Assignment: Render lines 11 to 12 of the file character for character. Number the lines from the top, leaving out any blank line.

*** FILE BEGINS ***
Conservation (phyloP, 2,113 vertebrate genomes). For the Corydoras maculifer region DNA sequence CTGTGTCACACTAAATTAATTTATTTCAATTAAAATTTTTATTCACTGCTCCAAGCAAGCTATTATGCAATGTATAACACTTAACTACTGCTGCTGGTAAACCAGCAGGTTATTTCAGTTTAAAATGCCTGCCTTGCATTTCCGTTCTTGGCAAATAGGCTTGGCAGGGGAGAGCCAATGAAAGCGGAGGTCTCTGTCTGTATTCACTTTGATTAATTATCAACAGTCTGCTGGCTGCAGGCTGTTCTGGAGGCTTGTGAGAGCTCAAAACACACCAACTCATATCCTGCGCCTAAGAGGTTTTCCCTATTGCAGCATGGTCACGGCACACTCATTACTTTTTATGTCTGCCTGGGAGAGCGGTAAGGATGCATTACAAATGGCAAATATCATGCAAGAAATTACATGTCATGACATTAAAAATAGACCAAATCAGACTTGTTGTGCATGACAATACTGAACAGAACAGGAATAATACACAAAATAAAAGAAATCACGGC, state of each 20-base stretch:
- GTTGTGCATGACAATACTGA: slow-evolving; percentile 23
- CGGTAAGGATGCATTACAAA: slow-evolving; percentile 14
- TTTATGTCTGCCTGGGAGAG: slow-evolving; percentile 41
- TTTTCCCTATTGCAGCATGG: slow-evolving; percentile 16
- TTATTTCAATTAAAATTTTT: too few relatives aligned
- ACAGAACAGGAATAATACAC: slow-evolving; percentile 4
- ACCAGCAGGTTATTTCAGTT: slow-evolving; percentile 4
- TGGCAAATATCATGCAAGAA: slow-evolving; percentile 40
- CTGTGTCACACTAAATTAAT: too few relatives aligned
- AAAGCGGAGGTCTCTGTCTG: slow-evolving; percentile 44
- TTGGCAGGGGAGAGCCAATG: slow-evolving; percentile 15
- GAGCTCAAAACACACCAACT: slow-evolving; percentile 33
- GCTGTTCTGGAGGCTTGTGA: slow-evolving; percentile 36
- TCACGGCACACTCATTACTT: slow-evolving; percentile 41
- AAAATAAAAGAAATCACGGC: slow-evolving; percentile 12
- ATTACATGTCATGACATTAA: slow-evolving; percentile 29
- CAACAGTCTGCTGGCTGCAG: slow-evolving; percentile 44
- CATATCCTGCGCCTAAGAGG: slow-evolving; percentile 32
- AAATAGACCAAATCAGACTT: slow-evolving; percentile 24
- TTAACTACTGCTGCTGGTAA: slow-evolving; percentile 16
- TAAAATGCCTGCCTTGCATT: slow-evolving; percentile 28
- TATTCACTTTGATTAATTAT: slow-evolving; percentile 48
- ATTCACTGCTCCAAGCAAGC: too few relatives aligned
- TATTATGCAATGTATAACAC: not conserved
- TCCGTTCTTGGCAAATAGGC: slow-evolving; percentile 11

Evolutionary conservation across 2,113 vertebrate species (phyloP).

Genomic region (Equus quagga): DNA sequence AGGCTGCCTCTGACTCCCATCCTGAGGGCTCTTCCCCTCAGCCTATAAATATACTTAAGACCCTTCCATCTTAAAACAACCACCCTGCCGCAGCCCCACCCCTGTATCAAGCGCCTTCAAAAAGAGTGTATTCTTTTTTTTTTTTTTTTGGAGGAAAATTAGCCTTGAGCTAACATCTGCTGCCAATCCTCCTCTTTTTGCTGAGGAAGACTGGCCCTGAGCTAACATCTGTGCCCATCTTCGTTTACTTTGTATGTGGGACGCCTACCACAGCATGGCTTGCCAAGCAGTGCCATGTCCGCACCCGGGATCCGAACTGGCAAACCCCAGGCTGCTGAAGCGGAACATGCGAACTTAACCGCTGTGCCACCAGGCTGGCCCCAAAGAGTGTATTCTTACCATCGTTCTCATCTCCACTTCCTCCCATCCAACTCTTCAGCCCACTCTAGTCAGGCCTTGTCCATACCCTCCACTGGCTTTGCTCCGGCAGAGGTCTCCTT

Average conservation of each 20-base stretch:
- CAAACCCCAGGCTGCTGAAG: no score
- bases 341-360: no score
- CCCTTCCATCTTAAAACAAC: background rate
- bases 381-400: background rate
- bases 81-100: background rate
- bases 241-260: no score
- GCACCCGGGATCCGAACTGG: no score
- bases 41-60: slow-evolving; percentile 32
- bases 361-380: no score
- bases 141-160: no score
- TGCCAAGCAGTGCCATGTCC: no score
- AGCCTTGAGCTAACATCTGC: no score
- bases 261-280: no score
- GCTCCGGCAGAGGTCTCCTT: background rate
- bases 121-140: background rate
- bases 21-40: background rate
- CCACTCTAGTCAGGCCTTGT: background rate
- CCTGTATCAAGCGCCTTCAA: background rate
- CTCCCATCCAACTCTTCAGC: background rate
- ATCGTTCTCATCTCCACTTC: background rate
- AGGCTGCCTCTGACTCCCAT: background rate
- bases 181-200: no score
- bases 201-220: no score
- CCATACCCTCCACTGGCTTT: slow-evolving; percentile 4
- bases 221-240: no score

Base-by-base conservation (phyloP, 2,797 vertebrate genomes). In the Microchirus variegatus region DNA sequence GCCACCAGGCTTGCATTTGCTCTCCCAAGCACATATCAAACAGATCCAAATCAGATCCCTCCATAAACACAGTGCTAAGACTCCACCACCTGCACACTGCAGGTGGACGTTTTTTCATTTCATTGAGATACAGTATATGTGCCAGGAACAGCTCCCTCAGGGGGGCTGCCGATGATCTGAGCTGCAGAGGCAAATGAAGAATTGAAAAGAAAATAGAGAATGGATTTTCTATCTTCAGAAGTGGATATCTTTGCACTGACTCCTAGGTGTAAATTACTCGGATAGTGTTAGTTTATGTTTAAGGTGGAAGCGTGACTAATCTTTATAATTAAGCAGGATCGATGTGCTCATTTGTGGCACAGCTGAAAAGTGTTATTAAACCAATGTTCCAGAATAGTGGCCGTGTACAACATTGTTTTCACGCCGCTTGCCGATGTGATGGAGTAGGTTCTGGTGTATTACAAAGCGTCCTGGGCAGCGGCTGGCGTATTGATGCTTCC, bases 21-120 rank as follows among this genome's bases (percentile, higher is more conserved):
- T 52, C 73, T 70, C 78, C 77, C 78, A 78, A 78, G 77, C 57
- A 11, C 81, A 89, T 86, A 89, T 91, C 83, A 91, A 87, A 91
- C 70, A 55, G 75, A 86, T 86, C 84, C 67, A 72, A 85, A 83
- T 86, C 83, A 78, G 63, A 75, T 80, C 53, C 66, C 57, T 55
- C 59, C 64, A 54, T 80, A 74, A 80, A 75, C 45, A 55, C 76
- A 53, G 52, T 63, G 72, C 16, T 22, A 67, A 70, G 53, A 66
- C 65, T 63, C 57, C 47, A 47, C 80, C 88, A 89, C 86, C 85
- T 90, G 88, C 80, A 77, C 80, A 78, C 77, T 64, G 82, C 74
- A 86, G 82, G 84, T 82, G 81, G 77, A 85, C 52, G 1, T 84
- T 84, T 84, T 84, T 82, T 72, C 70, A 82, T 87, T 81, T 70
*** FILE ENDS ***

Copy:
- AAAGCGGAGGTCTCTGTCTG: slow-evolving; percentile 44
- TTGGCAGGGGAGAGCCAATG: slow-evolving; percentile 15